Natalie Cristiani graduated from Centro Sperimentale Di Cinematografia in Rome as a Film Editor in 2002. From 2002 she has worked as a film editor with various talented young directors, including Giada Colagrande and Elisa Fuksas. Her work has screened in international film festivals such as Venice Film Festival, Tokyo Film Festival, Tribeca Film Festival, among others. “Nicola Costantino, The Artefacta” is Cristiani’s first feature documentary. (Press materials)
“Nicola Costantino, The Artefacta” will premiere at the 2015 BFI London Film Festival on October 17.
W&H: What drew you to this story?
NC: It all started after [visual artist] Nicola Costantino returned to Argentina from her exhibit at the Venice Biennale in 2013. Nicola was the artist representing Argentina at the Biennale. For the event, she reworked the myth of Argentina’s political saint Eva Perón in a way that shocked and angered many Argentines. We became friends upon her return and she asked me to see [some film footage from] the backstage [of] her amazing Evita exhibit in Venice. I also saw some old footage of hers that she had.
Being a film editor, I of course realized the possibilities in all this incredible footage. Basically, I went crazy over it. I started to think how great it would be to make a movie about her. So I proposed to Nicola that we tell her story through film. As we progressed in the project, I became more and more fascinated with the multiple visions in her work. Everything coming out of her studio is handmade. That became the guiding light for the whole movie from then on.
W&H: What was the biggest challenge in making the film?
NC: Contemporary art and art in general are not always user-friendly for the public. Sometimes it’s shocking, sometimes it’s boring, sometimes incomprehensible. So I decided to focus my research instead on Nicola’s life. I think that way it’s easier for the public to process information about her without feeling like they are getting an art lesson.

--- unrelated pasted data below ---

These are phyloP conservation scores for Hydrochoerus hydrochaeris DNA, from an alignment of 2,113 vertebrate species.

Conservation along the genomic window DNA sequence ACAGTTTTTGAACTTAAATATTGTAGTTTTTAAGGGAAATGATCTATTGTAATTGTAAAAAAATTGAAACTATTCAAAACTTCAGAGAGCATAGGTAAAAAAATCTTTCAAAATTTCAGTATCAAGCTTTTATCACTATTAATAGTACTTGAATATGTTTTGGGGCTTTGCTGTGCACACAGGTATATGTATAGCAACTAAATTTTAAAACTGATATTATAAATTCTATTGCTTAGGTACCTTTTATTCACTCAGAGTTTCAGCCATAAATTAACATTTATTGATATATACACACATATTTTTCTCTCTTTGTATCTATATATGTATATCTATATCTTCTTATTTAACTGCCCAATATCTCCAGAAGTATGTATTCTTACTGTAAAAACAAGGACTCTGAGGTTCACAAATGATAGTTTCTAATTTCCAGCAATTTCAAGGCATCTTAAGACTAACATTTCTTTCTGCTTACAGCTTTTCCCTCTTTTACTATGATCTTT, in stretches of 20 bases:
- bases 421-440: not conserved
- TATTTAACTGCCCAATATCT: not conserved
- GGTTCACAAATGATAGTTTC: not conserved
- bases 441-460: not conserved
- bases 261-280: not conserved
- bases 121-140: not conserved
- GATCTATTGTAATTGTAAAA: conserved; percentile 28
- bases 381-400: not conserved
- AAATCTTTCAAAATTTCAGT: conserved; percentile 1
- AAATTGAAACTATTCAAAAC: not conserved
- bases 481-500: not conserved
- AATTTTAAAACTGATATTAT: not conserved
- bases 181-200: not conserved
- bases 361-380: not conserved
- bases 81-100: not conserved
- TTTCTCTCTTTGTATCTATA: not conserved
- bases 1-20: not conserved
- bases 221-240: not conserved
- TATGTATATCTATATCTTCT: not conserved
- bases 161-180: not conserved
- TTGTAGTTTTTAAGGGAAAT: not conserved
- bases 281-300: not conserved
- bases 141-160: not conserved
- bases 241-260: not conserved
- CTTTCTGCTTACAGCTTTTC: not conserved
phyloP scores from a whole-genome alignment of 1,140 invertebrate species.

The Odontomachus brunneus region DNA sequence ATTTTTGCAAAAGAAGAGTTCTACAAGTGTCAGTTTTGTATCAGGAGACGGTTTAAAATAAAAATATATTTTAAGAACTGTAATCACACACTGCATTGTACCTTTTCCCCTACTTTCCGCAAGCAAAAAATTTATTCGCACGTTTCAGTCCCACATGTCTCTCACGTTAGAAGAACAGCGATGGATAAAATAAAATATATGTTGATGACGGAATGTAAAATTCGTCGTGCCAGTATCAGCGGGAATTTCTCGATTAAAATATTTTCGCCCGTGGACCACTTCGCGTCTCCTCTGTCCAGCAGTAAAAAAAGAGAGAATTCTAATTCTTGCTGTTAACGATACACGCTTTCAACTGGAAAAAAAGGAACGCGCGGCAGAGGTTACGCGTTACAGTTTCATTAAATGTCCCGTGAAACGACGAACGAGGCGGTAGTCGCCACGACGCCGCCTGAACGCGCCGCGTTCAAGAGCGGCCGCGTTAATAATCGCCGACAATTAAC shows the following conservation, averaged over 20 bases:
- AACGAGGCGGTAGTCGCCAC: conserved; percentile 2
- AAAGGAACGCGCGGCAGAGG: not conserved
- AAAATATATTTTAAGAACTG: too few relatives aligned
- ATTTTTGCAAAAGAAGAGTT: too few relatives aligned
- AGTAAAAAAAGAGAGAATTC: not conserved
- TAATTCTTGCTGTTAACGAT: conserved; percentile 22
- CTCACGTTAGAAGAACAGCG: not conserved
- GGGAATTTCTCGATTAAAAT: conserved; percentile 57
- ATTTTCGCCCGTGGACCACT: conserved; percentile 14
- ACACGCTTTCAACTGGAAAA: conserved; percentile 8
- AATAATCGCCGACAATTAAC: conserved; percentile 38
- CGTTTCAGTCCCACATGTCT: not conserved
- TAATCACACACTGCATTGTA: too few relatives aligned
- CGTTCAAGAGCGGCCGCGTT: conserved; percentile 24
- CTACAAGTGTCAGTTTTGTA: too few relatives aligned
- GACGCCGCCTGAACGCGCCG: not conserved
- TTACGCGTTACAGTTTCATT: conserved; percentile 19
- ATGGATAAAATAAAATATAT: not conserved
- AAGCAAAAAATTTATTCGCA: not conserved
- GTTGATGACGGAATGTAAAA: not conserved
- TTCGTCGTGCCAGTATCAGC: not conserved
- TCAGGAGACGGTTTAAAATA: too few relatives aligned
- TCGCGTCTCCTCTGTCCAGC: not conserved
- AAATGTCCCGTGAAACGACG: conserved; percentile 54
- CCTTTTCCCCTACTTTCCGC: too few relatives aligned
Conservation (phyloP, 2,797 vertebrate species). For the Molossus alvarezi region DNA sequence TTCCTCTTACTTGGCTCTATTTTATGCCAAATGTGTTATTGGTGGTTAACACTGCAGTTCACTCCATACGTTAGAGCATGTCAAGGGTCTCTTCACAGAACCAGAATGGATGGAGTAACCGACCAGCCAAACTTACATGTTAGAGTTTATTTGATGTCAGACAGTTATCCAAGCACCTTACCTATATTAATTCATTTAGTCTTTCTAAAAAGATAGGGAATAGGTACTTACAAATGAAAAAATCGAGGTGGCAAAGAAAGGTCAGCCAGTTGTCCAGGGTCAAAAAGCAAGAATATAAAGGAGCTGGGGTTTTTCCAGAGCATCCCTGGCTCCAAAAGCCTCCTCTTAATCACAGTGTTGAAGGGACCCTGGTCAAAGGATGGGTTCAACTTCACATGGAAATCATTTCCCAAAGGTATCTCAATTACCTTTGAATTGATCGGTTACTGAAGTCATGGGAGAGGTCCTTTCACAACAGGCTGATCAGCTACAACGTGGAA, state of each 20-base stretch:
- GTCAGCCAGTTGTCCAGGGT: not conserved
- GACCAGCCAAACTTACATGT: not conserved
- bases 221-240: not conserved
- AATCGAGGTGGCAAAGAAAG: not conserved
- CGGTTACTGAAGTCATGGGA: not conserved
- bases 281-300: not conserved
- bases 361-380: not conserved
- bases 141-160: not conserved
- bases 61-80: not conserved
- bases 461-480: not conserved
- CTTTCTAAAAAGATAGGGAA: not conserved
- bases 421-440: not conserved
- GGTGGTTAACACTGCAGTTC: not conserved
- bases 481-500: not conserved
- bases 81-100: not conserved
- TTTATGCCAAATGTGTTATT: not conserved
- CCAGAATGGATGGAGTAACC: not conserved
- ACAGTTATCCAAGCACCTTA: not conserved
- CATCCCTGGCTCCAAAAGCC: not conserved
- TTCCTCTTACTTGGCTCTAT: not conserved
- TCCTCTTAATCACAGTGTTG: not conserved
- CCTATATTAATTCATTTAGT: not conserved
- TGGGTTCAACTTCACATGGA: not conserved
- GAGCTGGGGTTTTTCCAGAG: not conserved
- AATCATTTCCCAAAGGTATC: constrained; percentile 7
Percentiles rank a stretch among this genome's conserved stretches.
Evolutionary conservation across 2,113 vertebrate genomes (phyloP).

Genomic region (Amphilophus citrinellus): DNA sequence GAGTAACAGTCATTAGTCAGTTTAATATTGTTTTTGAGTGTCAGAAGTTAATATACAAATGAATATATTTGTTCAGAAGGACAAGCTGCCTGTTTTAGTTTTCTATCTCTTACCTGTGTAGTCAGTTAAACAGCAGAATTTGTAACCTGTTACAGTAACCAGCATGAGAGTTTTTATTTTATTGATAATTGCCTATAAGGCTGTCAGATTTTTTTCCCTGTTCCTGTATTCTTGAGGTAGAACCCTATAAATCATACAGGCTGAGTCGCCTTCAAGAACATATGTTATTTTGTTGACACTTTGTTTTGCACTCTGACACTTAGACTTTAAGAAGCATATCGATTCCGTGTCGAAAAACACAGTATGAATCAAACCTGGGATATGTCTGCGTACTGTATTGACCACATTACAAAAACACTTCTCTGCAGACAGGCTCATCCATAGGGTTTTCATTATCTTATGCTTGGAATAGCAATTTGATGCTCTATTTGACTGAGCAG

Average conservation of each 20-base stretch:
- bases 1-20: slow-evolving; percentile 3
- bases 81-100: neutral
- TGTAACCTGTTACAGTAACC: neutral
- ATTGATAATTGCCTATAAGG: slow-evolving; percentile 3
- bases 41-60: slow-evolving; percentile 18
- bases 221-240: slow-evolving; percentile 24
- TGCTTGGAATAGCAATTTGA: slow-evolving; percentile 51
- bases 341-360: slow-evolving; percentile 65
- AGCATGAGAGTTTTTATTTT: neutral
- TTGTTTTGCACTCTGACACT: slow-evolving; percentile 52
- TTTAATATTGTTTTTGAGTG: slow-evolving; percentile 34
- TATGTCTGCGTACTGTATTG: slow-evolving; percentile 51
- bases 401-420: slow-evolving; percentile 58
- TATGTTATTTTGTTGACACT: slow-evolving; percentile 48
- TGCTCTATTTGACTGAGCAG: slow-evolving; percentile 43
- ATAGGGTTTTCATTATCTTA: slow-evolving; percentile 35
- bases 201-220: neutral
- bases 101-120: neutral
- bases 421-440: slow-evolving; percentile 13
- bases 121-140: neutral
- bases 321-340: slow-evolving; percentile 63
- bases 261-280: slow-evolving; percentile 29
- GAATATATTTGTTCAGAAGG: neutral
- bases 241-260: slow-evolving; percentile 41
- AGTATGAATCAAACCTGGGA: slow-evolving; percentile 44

W&H: What do you want people to think about when they are leaving the theater?
NC: I would love people to leave the theater feeling that they are free spirits — that they can accomplish whatever they want. But that you have to work to get there. I think that’s what Nicola transmits. She is absolutely free, in her life and in her work. But she works her ass off for that personal freedom and to achieve her artistic goals. Art is not sitting in a chair, just musing and waiting for inspiration or great ideas to strike. You really need to get your hands dirty. That’s what the film shows: Nicola getting her hands dirty — filthy, actually — to do it.
W&H: What advice do you have for other female directors?
NC: When I was a kid I never thought about myself as limited by being female. I grew up with a mother and father who told me that I had the same chances as any man in the world. But now that I’m 40, I understand that they lied to me. But this lie did give me the power to push forward and grow stronger and stronger. It’s always more difficult for women. But I think that our strength is to keep on working without looking back in anger.
W&H: How did you get your film funded? Share some insights into how you got the film made.
NC: The movie is totally independent and a low-budget production. We did get some money from the City of Buenos Aires. Argentina supports movie art quite strongly.
W&H: Name your favorite woman-directed film and why.
NC: The Argentine Lucrecia Martel is my favorite woman director, I remember the first time I saw “La Cienaga,” I fell in love with her movie-making style. It represents something really unique for my generation. But I have to admit that I never think about movies in terms of gender.